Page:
Plumage:  to describe the color of the birds we can use the term aspect.  So in Humphrey Parke we use phrases like adult plumage aspect APA,

Most birds hatched either naked (altrical) or downy (precocial)  The first true feathers are the juvenile feathers, i.e. the B1 feathers.  Most birds in the F1 plumage have an APA.  They retain a few juvenile feathers, so you can sometimes tell they are in formative plumage.

After the birds are adult you say that they have a definitive pre basic and definitive pre alternate molt.  DPB and DPA molt each year.

A few birds have two downy plumages, e.g. flamingos, penguins.  Some have a supplemental molt, i.e. one that is extra and does not fit in.  Possibly Marbled Godwit has an extra very limited molt where the red in the breast becomes brighter as they move north.  Usually after the alternate molt to improve their breeding success.

Some birds have more feathers in the winter than the summer, for warmth.  Big birds have more feathers than small birds.

Birds have to molt.  They cannot survive without molt, so it’s more important than breeding.  More important than migration.  Molt is a high energy cost process.  Most birds do not molt their flight feathers during migration.  Some like dowichers suspend molt during migration and resume at staging areas enroute.

Dark feathers wear the slowest, light feathers the fastest
Small birds generally separate molt from breeding.  Larger birds can molt during breeding, but not while laying eggs. Female hawks may start molt prior to laying eggs, suspend this to lay eggs, and then finish after eggs are hatched.  Males are smaller so wait to start until after the birds are off the nest and still finish on time because they are smaller.

Timing of molt may depend on the length of migration, others go to a staging location enroute on migration.  May depend on food supplies, other factors.

IN 1983 no body knew where black swifts winters, but they had never been seen molting in NA, and so we knew they had to winter in South America.  So by looking there they were found in S. America. Opposite with Cave Swallows, known to be in molt in NA, and finally found wintering in Mexico.

Molt sequence:  Flight feathers first P1à P6, then secondary molt starts both ways from the middle on out.

Color of feathers can change based on when the bird is born and when they molt.  Male House finches, CBS, if they molt Augà Oct in first year can be red, if molt in Julyà Nov can be partially red or yellow. If they molt after Nov they can be female aspect.  (pre Howell in Molt book)

Types of molt:

Complete all feathers

Incomplete:  all except but some flight featehrs

Partial:  Most body but no flight feathers

Limited: Some of the body but not all.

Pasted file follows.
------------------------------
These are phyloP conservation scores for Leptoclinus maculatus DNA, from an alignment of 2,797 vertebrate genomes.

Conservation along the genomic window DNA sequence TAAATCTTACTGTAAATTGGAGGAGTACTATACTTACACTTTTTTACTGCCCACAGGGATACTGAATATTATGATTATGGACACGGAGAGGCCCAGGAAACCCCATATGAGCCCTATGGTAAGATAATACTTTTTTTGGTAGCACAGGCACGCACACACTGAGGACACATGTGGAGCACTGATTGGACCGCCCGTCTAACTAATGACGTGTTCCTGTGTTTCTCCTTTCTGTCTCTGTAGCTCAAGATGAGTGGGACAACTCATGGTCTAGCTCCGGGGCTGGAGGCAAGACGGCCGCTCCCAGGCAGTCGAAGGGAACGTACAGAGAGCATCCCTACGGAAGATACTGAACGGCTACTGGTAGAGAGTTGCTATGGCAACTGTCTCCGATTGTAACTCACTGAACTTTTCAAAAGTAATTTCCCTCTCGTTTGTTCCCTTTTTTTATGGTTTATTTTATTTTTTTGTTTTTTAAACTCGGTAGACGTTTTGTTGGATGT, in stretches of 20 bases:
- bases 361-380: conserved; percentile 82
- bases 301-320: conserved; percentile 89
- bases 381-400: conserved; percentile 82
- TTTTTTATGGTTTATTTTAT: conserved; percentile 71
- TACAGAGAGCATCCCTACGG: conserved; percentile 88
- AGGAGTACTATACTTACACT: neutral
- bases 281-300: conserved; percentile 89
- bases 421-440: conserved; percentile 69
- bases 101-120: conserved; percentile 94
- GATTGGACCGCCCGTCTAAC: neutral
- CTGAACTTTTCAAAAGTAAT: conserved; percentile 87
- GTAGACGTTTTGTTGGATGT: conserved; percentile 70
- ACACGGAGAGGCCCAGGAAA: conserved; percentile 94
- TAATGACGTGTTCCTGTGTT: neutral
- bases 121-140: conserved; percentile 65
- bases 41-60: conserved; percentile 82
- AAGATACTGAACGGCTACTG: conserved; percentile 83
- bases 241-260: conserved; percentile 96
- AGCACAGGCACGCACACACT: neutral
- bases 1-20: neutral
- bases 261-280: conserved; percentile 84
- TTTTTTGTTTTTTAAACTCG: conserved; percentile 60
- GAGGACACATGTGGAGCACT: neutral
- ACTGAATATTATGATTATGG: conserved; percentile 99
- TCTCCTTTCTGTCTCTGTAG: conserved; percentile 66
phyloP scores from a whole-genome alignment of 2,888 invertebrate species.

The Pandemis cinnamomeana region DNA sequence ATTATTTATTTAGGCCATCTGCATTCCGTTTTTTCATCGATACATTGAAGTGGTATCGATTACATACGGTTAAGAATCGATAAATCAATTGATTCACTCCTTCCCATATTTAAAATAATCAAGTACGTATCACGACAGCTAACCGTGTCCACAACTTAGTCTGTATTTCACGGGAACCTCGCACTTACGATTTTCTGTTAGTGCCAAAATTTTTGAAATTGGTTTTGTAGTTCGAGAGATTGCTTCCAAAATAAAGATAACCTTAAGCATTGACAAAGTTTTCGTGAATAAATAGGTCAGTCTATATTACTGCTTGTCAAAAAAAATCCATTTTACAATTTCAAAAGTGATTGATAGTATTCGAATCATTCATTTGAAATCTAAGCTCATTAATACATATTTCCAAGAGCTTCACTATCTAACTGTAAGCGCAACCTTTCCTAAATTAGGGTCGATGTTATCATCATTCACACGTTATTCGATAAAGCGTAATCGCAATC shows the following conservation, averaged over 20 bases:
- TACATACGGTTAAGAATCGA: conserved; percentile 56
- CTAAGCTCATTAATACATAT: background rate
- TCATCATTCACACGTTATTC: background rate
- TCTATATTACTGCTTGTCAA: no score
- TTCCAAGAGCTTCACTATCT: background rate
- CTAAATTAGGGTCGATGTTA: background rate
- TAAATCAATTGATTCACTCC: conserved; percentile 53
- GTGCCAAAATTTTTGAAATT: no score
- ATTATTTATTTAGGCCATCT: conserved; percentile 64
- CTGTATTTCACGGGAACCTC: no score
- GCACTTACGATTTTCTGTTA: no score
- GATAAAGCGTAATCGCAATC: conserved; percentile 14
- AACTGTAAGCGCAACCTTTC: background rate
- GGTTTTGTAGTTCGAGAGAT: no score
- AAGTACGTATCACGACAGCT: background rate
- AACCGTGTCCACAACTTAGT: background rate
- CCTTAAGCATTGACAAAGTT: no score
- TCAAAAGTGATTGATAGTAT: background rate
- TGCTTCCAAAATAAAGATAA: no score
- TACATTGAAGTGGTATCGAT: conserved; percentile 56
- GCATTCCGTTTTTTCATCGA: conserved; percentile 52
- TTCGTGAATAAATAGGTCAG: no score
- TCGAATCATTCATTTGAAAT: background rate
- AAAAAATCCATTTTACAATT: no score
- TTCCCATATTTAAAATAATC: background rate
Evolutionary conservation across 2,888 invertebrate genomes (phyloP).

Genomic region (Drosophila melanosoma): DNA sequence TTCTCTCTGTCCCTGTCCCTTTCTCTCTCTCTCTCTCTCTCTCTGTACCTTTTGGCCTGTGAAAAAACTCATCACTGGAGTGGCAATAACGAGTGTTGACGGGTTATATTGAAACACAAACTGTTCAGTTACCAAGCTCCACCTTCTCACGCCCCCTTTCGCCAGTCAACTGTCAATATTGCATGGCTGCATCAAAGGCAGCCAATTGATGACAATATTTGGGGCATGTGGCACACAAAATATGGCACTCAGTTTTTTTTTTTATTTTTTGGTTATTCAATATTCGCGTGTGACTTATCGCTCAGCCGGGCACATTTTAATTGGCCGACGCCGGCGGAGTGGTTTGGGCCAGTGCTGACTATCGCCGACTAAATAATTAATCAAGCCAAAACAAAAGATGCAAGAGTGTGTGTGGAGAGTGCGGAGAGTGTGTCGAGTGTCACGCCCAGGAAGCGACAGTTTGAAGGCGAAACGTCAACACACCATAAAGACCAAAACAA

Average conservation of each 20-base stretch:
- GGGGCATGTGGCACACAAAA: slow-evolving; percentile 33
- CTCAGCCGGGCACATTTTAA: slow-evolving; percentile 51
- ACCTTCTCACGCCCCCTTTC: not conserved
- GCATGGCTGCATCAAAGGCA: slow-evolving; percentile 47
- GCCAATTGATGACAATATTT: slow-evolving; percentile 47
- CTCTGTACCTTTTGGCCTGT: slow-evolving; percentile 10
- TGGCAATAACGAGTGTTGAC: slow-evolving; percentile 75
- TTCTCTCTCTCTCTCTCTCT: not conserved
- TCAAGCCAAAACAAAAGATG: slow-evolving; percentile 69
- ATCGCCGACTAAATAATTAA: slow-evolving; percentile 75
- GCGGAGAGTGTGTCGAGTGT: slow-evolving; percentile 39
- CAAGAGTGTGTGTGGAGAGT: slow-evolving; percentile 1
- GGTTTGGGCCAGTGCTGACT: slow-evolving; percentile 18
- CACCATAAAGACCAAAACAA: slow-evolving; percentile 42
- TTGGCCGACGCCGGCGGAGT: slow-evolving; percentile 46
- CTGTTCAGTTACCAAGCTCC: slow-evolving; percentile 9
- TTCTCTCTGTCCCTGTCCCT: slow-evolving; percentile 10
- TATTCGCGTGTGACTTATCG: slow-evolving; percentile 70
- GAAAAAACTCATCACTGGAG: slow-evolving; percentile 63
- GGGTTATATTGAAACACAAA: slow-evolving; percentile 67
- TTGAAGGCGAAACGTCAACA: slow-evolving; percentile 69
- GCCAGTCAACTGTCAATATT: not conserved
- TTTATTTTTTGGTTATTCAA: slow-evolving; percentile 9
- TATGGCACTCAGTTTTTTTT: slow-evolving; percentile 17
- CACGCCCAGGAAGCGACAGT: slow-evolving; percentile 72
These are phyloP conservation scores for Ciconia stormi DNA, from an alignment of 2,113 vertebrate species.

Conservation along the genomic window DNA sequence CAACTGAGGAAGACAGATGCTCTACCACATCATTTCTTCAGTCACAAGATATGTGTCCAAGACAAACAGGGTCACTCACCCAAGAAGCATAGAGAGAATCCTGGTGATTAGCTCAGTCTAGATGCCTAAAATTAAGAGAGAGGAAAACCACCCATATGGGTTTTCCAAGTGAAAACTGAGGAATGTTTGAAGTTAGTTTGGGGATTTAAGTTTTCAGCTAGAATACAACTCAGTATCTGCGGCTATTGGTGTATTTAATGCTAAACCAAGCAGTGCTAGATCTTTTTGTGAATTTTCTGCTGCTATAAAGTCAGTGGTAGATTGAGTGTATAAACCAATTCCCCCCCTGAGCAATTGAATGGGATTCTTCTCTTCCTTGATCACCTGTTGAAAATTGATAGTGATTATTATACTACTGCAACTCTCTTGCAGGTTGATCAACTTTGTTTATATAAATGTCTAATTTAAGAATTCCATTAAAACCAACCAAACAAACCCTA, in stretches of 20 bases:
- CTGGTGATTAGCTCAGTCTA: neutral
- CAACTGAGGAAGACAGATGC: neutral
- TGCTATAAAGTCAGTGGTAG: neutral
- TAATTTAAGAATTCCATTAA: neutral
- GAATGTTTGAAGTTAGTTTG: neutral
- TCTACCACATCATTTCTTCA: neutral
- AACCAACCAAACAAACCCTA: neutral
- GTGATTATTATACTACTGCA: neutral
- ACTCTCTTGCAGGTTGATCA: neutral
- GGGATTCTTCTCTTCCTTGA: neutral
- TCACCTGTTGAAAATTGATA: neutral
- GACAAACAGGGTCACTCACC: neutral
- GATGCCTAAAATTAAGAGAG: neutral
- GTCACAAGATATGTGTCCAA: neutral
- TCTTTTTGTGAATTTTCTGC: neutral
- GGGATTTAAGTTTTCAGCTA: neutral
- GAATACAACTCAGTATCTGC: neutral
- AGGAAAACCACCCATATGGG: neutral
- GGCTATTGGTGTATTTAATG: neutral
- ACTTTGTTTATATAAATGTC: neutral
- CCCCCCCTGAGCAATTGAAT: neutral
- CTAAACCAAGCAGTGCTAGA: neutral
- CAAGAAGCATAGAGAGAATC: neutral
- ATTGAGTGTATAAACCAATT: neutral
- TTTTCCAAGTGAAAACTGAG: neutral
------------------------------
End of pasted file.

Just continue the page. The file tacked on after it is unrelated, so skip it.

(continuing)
Molt Contrast:  Some of the coverts, some scapulars may be adult like and others juvenile like.  This contrast between new and old feathers is called molt contrast.  Can help with aging some species.

4 types of wing molt:

Standard sequential  P1àP10, Secondaries start about when P6 is molting, starting from the outside in and inside out.  Meet in the middle.   Eccentric sequential is a variant of this.

Synchronous wing molt:  simultaneous dropping of the wing feathers.  Typical of larger birds.  No flight.  Loons, greges, murres, waterfowl, puffins.  Dippers shed P1-6 synchrounously, then P7-10 seqentially.

Stepwise:  Old term is Stauffelmauser.  Long winged birds that weigh over 1 Kg.  Starts where the last molt left off and at P1.    Think of Golden Eagles.  Molt about from P1 à P6 or P7.  Second molt goes P1 and P7 or 8.  In third year may start at P1 P4 and P8.  Osprey has an accelerated stepwise molt.  Some are obligate.  Because of their size they have to do this.  Others are opportunistic stepwise molters, especially female large buteos.

Factors affecting molt.  Birds locked in by their genetic ancestry.  Food can affect molt.  Body size affects molt.  Migration strategy affects molt.  Most resident and short distance birds tend to be CBS.  Most long distance migrants tend to have an alternate strategy.  Habitat is important.  Birds deep in the forest tend to be CBS.  Woodpeckers, thrushes etc.  Edge birds tend to be CAS, in the sun more.

Birds that have the least amount of time not migrating molts the least, longer migrating molt the most.


3 types: 

Pigmented Carotinoids and melanins. Melanins black, brown and rusty.  Synthesized by the bird directly. Provide strength.  Carotinoids provide bright colors, from the diet, needs to eat something in the diet and synthesize it, reds pinks, oranges, yellows.

Structural Blue and white, produced by interference with light rays.  Fine structures in the feather bend the light to produce the color.  Blue absorbs everything but the blue and reflects the blue.  Like Stellar’s jays, indigo buntings.  Keratin scatters light.  No pigment scatters light.  Irridescence varies with viewpoint and is due to fine structures in the feathers.  Fine structures on the gorget in Hummingbirds reflect the light.  This changes with the angle of view.  Cosmetic is the staining of feathers by the bird.  Like Sandhill Crane puts mud on the feathers.  Reddish blush on the gulls is dietary.  Staining on swans and geese is feeding in rust deposited water.  It is incidental.  Not intentionally applied, so not cosmetic.